Similarly, if you depend on public transportation you need to think about how you’ll get around in an emergency. Which brings me to…
Third, GET READY TO WALK.
I really can’t stress this enough. If your emergency involves getting from Point A to Point B (as opposed to a ‘Shelter at Home’ situation,) then your emergency will likely involve walking. You’ll probably be walking with a load, longer than you want to walk, and faster than you’re used to walking.
Even if you drive your car away from your house, a lot can happen in an emergency. Blocked roads, traffic jams, car trouble, running out of fuel… You should be ready to get out and walk.
To get ready to walk, you should…. Well, you should walk. If you bought that Bug Out Bag from that other prepper website, put it on and start walking. If not, get yourself a backpack and put some weight in it.
You should be ready to walk to the first place on your emergency plan, carrying about a quarter of your body weight. That doesn’t mean you have to be able to do that today, but this should be your goal. Start walking 2-3 times a week, at least one time with a backpack. Every week, add some distance and/or some weight and you will get there.
Other Transportation Considerations
After you’ve developed your emergency plan, squared away your primary transportation, and dusted off your walking shoes, here are some other things to consider about transportation needs in an emergency:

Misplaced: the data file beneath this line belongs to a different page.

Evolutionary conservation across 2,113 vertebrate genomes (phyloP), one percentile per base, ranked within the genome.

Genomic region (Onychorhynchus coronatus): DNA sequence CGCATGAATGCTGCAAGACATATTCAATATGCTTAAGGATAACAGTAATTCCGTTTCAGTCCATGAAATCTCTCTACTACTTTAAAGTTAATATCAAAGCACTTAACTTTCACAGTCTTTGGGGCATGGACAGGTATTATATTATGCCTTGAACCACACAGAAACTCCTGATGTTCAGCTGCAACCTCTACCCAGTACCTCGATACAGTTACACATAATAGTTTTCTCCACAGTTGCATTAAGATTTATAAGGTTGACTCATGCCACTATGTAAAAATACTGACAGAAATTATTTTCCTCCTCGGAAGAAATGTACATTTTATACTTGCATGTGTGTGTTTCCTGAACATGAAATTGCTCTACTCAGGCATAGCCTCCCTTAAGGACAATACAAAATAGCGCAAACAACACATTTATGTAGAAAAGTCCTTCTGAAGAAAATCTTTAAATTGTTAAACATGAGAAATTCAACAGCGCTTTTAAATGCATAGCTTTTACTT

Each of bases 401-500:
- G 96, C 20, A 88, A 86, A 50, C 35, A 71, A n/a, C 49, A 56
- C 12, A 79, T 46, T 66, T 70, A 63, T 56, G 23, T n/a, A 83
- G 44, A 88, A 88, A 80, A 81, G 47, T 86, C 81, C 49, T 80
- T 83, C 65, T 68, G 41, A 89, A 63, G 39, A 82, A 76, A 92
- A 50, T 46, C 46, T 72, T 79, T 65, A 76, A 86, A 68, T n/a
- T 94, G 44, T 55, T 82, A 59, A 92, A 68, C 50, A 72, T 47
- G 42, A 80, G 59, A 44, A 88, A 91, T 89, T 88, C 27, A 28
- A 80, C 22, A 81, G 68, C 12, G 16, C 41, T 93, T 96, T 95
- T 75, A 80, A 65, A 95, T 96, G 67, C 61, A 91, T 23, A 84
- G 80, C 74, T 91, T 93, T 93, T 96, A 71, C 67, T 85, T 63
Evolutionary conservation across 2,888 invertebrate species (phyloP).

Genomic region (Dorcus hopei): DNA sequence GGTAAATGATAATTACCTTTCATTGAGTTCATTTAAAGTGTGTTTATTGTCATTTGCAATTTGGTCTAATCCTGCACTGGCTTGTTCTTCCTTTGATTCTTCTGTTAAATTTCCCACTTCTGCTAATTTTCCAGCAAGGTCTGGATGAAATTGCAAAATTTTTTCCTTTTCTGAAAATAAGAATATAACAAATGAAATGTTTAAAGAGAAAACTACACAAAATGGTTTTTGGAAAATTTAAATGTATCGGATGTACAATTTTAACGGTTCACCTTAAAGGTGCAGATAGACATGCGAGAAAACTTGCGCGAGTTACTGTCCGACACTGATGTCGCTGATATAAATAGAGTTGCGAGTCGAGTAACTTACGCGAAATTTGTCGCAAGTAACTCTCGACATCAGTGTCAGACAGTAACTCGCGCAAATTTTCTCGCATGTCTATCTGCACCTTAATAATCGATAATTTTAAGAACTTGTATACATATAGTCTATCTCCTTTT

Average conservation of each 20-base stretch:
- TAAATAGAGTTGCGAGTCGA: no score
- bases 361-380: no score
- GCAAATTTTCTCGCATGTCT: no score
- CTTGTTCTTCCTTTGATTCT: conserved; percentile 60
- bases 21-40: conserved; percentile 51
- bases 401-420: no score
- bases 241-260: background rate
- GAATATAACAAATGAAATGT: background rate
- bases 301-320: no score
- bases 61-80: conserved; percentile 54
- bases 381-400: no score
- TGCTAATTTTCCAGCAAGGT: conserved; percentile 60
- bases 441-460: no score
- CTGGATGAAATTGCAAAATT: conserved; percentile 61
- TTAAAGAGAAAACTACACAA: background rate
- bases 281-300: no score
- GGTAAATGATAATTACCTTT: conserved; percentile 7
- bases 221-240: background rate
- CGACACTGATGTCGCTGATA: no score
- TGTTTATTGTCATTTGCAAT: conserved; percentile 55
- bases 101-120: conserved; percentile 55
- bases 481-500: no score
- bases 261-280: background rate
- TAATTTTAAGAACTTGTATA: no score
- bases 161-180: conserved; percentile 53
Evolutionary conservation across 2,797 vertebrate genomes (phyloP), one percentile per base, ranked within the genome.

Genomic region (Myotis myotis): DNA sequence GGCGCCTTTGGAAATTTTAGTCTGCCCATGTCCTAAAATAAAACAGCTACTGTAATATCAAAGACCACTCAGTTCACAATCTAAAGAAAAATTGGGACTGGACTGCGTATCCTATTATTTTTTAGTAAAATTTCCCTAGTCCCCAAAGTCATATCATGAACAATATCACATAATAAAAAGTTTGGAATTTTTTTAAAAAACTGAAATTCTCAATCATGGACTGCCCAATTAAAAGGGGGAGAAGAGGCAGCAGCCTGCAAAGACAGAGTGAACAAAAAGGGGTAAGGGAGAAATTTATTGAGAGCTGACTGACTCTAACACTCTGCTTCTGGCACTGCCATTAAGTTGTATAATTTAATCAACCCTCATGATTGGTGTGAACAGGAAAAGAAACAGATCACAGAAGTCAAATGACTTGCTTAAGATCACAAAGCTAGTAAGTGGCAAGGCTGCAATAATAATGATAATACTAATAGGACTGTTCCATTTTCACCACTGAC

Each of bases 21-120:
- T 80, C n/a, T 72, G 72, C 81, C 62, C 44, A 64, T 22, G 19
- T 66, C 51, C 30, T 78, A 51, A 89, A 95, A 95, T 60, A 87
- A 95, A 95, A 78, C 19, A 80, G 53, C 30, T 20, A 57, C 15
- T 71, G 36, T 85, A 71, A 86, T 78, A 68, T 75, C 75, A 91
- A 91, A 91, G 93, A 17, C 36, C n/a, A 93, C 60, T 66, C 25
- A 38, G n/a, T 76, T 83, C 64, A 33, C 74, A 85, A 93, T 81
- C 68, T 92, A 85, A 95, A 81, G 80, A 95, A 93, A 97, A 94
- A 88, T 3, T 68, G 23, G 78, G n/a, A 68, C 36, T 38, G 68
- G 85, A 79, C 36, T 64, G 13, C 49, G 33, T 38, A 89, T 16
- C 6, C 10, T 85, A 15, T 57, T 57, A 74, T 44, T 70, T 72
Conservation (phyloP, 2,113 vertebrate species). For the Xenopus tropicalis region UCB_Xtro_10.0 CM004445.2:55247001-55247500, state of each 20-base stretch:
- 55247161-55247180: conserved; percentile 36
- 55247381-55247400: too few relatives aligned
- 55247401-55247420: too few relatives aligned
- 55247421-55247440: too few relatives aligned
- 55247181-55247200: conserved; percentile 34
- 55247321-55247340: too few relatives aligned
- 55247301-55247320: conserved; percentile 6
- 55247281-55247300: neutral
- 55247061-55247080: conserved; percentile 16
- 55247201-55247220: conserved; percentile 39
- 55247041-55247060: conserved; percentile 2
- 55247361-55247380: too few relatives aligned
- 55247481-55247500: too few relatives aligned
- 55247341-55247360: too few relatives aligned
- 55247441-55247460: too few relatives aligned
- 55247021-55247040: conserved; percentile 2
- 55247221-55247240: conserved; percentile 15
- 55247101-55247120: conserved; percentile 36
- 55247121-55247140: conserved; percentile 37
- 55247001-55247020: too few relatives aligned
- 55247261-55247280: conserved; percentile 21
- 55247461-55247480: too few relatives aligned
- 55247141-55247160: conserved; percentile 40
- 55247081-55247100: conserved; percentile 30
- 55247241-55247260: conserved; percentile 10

- If an emergency lasts long enough, eventually you will not be able to get gasoline OR charge your electric car.
- Bicycles are handy. Make sure you have spare tubes and know how to keep your bikes working.
- Electric golf carts may be a good solution for short distances if you can keep the batteries charged.
- People have relied on livestock for transportation for millennia. I don’t have any livestock, but I know people who do…
- GPS is great, but there are several scenarios where it would stop working and/or be inaccessible in an emergency.
- Get a map and compass, and learn how to use them. I have topographical maps of the area around my home, a Texas road atlas, and a US road atlas.
- If you use Google Maps, you can download maps to your phone. You have to do this in advance of any emergency. Consider downloading maps of your local area AND any location on your emergency plan.
- Speaking of walking and carrying a load… I’m not a big fan of Bug Out Bags but I do like Everyday Carry and Get Home Bags. I frequently wear uncomfortable shoes when I leave the house. But I keep an old pair of my hiking shoes in the truck, along with some essentials I might need to get home. Similarly, I’ve thought through what makes sense to carry when I fly.
Full circle to: When something bad happens, you want to get your family together and get somewhere safe. Part of getting your family together is getting to them. I don’t ever want to say, “Sorry I couldn’t make it because I didn’t have good walking shoes.”
Featured Image: Kelapstick, CC BY-SA 3.0, via Wikimedia Commons